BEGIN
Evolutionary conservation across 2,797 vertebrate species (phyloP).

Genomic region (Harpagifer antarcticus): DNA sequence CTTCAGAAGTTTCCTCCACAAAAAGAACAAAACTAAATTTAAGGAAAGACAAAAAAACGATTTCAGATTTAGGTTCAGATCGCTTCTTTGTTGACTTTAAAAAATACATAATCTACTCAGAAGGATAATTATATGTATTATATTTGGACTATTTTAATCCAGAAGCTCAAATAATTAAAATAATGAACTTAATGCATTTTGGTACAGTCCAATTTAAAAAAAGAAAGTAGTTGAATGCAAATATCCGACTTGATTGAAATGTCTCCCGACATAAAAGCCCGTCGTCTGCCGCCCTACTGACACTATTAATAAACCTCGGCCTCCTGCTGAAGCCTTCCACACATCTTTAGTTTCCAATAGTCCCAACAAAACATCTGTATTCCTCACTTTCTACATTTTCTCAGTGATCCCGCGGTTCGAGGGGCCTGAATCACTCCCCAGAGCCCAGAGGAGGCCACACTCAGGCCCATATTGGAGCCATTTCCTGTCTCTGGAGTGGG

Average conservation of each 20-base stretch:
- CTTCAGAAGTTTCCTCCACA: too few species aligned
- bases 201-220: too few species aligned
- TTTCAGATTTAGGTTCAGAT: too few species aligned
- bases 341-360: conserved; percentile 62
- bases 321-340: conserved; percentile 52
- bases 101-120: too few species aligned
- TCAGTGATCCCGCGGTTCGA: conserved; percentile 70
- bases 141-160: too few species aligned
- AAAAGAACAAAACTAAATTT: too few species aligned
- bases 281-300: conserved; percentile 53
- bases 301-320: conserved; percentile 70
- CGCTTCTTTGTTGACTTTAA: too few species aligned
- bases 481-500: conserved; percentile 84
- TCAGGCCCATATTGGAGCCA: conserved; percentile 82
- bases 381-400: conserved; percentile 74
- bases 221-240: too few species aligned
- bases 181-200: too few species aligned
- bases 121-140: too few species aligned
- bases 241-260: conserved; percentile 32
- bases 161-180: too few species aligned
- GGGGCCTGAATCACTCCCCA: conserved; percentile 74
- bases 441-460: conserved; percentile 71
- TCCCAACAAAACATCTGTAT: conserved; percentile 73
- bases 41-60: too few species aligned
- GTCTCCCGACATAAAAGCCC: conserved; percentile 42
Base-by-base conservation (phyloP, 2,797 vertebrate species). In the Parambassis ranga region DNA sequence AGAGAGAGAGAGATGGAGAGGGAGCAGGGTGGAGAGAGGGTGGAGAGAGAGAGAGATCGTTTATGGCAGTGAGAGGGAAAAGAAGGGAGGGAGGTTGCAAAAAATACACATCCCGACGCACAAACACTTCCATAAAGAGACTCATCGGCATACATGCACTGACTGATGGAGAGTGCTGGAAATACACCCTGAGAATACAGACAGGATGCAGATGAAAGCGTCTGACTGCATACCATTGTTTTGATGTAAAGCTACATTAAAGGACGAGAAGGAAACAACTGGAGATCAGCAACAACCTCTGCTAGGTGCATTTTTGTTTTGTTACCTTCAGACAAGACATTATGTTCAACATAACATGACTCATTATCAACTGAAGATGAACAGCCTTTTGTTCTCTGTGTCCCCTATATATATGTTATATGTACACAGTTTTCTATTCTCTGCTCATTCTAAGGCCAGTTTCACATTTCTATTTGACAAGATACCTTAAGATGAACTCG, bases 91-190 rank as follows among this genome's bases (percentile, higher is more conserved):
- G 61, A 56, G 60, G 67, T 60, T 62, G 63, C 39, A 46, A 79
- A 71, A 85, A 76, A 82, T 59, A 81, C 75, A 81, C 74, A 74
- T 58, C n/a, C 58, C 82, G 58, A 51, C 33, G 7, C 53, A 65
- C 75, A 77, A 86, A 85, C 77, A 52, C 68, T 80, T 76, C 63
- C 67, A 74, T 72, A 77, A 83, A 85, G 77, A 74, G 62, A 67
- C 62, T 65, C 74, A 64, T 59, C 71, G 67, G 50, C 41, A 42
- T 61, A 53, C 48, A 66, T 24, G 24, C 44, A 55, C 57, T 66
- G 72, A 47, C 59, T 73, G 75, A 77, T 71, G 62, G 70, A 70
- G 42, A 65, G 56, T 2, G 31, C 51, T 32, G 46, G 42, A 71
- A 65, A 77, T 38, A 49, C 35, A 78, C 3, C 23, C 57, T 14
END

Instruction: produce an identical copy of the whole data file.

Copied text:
Evolutionary conservation across 2,797 vertebrate species (phyloP).

Genomic region (Harpagifer antarcticus): DNA sequence CTTCAGAAGTTTCCTCCACAAAAAGAACAAAACTAAATTTAAGGAAAGACAAAAAAACGATTTCAGATTTAGGTTCAGATCGCTTCTTTGTTGACTTTAAAAAATACATAATCTACTCAGAAGGATAATTATATGTATTATATTTGGACTATTTTAATCCAGAAGCTCAAATAATTAAAATAATGAACTTAATGCATTTTGGTACAGTCCAATTTAAAAAAAGAAAGTAGTTGAATGCAAATATCCGACTTGATTGAAATGTCTCCCGACATAAAAGCCCGTCGTCTGCCGCCCTACTGACACTATTAATAAACCTCGGCCTCCTGCTGAAGCCTTCCACACATCTTTAGTTTCCAATAGTCCCAACAAAACATCTGTATTCCTCACTTTCTACATTTTCTCAGTGATCCCGCGGTTCGAGGGGCCTGAATCACTCCCCAGAGCCCAGAGGAGGCCACACTCAGGCCCATATTGGAGCCATTTCCTGTCTCTGGAGTGGG

Average conservation of each 20-base stretch:
- CTTCAGAAGTTTCCTCCACA: too few species aligned
- bases 201-220: too few species aligned
- TTTCAGATTTAGGTTCAGAT: too few species aligned
- bases 341-360: conserved; percentile 62
- bases 321-340: conserved; percentile 52
- bases 101-120: too few species aligned
- TCAGTGATCCCGCGGTTCGA: conserved; percentile 70
- bases 141-160: too few species aligned
- AAAAGAACAAAACTAAATTT: too few species aligned
- bases 281-300: conserved; percentile 53
- bases 301-320: conserved; percentile 70
- CGCTTCTTTGTTGACTTTAA: too few species aligned
- bases 481-500: conserved; percentile 84
- TCAGGCCCATATTGGAGCCA: conserved; percentile 82
- bases 381-400: conserved; percentile 74
- bases 221-240: too few species aligned
- bases 181-200: too few species aligned
- bases 121-140: too few species aligned
- bases 241-260: conserved; percentile 32
- bases 161-180: too few species aligned
- GGGGCCTGAATCACTCCCCA: conserved; percentile 74
- bases 441-460: conserved; percentile 71
- TCCCAACAAAACATCTGTAT: conserved; percentile 73
- bases 41-60: too few species aligned
- GTCTCCCGACATAAAAGCCC: conserved; percentile 42
Base-by-base conservation (phyloP, 2,797 vertebrate species). In the Parambassis ranga region DNA sequence AGAGAGAGAGAGATGGAGAGGGAGCAGGGTGGAGAGAGGGTGGAGAGAGAGAGAGATCGTTTATGGCAGTGAGAGGGAAAAGAAGGGAGGGAGGTTGCAAAAAATACACATCCCGACGCACAAACACTTCCATAAAGAGACTCATCGGCATACATGCACTGACTGATGGAGAGTGCTGGAAATACACCCTGAGAATACAGACAGGATGCAGATGAAAGCGTCTGACTGCATACCATTGTTTTGATGTAAAGCTACATTAAAGGACGAGAAGGAAACAACTGGAGATCAGCAACAACCTCTGCTAGGTGCATTTTTGTTTTGTTACCTTCAGACAAGACATTATGTTCAACATAACATGACTCATTATCAACTGAAGATGAACAGCCTTTTGTTCTCTGTGTCCCCTATATATATGTTATATGTACACAGTTTTCTATTCTCTGCTCATTCTAAGGCCAGTTTCACATTTCTATTTGACAAGATACCTTAAGATGAACTCG, bases 91-190 rank as follows among this genome's bases (percentile, higher is more conserved):
- G 61, A 56, G 60, G 67, T 60, T 62, G 63, C 39, A 46, A 79
- A 71, A 85, A 76, A 82, T 59, A 81, C 75, A 81, C 74, A 74
- T 58, C n/a, C 58, C 82, G 58, A 51, C 33, G 7, C 53, A 65
- C 75, A 77, A 86, A 85, C 77, A 52, C 68, T 80, T 76, C 63
- C 67, A 74, T 72, A 77, A 83, A 85, G 77, A 74, G 62, A 67
- C 62, T 65, C 74, A 64, T 59, C 71, G 67, G 50, C 41, A 42
- T 61, A 53, C 48, A 66, T 24, G 24, C 44, A 55, C 57, T 66
- G 72, A 47, C 59, T 73, G 75, A 77, T 71, G 62, G 70, A 70
- G 42, A 65, G 56, T 2, G 31, C 51, T 32, G 46, G 42, A 71
- A 65, A 77, T 38, A 49, C 35, A 78, C 3, C 23, C 57, T 14